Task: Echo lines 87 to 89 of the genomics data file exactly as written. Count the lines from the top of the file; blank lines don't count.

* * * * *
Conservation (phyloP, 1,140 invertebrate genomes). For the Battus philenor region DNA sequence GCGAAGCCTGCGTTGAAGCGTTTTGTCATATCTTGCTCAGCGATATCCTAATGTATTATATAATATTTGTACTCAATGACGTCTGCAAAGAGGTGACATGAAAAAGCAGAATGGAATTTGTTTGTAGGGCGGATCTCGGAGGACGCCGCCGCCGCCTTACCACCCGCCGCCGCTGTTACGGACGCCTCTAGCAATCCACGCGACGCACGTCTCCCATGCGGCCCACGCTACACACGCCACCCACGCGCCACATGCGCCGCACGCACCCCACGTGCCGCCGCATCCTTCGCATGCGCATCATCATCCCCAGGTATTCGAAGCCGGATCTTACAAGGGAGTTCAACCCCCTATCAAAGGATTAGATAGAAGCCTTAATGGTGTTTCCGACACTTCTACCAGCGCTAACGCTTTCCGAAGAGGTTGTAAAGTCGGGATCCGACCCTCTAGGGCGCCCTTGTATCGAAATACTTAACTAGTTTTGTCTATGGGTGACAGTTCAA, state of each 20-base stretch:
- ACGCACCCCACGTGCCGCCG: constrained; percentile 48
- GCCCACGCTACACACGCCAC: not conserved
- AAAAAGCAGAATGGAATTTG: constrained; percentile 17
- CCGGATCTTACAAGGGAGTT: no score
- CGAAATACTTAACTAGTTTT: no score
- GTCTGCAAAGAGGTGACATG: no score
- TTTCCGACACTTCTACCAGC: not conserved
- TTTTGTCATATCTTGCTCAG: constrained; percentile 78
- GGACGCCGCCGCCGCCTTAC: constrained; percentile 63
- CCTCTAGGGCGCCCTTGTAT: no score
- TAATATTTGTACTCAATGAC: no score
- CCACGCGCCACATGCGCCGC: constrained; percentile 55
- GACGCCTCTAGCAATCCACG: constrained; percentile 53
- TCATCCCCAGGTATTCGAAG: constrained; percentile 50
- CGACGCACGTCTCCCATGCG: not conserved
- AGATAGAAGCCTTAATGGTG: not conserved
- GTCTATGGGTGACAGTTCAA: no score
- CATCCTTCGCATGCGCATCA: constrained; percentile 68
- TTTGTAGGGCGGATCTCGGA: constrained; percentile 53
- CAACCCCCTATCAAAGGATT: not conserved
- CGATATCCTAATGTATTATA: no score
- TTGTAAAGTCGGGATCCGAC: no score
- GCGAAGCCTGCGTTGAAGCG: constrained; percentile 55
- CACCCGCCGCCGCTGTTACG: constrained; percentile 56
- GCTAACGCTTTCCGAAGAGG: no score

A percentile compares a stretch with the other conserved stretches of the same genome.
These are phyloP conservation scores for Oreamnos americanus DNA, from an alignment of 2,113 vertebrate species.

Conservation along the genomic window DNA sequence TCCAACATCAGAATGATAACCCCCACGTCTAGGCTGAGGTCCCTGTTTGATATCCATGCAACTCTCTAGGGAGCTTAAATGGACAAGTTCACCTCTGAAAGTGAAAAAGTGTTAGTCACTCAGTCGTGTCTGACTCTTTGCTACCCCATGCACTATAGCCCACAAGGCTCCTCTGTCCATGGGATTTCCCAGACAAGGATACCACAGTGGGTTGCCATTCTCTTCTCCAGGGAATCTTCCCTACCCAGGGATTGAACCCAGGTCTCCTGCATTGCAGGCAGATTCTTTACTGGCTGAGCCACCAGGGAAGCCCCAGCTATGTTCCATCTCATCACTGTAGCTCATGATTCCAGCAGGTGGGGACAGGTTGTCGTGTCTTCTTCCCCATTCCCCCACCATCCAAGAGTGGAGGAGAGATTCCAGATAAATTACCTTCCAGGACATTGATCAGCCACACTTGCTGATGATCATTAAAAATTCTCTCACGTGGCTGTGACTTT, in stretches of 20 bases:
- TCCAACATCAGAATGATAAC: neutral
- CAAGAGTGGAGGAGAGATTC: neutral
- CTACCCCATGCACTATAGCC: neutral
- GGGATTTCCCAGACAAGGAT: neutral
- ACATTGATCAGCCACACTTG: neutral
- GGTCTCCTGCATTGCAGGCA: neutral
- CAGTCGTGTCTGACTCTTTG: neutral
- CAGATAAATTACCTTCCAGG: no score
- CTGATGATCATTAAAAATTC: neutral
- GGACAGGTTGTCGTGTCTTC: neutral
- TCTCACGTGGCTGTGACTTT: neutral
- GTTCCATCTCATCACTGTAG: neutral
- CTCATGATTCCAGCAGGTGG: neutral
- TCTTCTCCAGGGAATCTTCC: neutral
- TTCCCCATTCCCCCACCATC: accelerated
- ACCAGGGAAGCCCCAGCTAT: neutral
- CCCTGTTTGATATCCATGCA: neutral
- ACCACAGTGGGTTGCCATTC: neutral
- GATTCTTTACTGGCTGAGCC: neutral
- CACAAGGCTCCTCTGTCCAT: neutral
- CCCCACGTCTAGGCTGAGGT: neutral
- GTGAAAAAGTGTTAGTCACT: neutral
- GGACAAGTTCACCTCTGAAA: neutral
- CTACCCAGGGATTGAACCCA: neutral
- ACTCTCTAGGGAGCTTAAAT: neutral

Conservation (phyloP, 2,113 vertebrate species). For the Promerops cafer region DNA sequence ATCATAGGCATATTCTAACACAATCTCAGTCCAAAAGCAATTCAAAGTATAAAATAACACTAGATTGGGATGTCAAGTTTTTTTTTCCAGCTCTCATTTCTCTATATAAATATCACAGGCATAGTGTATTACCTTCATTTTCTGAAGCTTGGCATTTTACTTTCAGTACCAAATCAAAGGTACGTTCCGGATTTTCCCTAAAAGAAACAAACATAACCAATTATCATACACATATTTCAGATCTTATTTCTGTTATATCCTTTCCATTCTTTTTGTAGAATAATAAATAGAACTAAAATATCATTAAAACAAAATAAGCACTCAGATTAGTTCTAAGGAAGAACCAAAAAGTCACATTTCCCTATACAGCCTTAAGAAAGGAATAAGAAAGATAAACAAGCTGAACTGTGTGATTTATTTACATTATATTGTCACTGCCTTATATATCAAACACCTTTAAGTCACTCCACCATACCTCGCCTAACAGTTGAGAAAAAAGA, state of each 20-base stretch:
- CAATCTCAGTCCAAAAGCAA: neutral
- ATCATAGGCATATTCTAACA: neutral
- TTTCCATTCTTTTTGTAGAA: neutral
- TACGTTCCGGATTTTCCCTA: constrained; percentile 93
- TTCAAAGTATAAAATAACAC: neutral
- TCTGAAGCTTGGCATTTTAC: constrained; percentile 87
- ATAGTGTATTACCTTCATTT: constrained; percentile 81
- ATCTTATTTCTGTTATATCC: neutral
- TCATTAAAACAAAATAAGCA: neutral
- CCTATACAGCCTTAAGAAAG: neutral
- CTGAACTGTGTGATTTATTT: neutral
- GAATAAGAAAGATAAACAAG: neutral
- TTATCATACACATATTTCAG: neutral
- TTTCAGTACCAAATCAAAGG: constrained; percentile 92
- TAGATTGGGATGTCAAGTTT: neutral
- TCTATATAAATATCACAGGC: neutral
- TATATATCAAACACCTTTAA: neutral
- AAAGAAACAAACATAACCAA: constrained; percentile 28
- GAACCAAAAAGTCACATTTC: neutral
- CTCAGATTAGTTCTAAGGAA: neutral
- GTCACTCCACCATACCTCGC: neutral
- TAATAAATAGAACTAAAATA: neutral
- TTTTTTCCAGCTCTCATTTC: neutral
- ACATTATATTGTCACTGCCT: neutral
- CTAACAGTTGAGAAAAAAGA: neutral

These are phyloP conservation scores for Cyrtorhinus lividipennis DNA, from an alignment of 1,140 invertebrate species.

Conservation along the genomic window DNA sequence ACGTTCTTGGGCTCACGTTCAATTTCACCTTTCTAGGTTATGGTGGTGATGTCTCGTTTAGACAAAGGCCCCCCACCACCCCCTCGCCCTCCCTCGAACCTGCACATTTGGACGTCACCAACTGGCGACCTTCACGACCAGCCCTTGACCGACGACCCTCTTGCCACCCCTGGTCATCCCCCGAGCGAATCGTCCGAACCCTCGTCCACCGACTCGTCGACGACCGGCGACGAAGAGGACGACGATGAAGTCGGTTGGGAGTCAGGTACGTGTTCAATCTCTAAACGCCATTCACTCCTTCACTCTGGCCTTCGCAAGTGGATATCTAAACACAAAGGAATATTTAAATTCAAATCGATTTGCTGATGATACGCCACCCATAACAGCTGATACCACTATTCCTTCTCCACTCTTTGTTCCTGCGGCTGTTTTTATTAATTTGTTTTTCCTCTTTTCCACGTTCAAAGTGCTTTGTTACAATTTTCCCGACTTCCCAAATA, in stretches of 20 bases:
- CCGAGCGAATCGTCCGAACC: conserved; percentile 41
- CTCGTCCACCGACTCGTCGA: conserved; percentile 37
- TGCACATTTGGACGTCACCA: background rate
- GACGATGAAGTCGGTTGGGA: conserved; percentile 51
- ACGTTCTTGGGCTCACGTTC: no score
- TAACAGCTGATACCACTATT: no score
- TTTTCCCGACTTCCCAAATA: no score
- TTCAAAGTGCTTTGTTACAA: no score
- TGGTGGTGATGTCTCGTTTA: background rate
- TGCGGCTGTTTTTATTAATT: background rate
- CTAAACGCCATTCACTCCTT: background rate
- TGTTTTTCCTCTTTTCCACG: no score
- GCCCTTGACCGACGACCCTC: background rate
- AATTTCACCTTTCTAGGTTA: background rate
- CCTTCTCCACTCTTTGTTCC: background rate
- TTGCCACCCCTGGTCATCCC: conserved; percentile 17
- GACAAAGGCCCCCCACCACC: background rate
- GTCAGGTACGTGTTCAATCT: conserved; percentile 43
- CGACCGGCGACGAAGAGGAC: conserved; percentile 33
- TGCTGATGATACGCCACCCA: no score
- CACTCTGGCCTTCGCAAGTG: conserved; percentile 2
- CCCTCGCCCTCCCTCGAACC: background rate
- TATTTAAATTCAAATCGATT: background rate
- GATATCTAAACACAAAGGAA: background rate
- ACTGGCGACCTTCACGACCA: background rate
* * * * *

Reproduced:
- ACGTTCTTGGGCTCACGTTC: no score
- TAACAGCTGATACCACTATT: no score
- TTTTCCCGACTTCCCAAATA: no score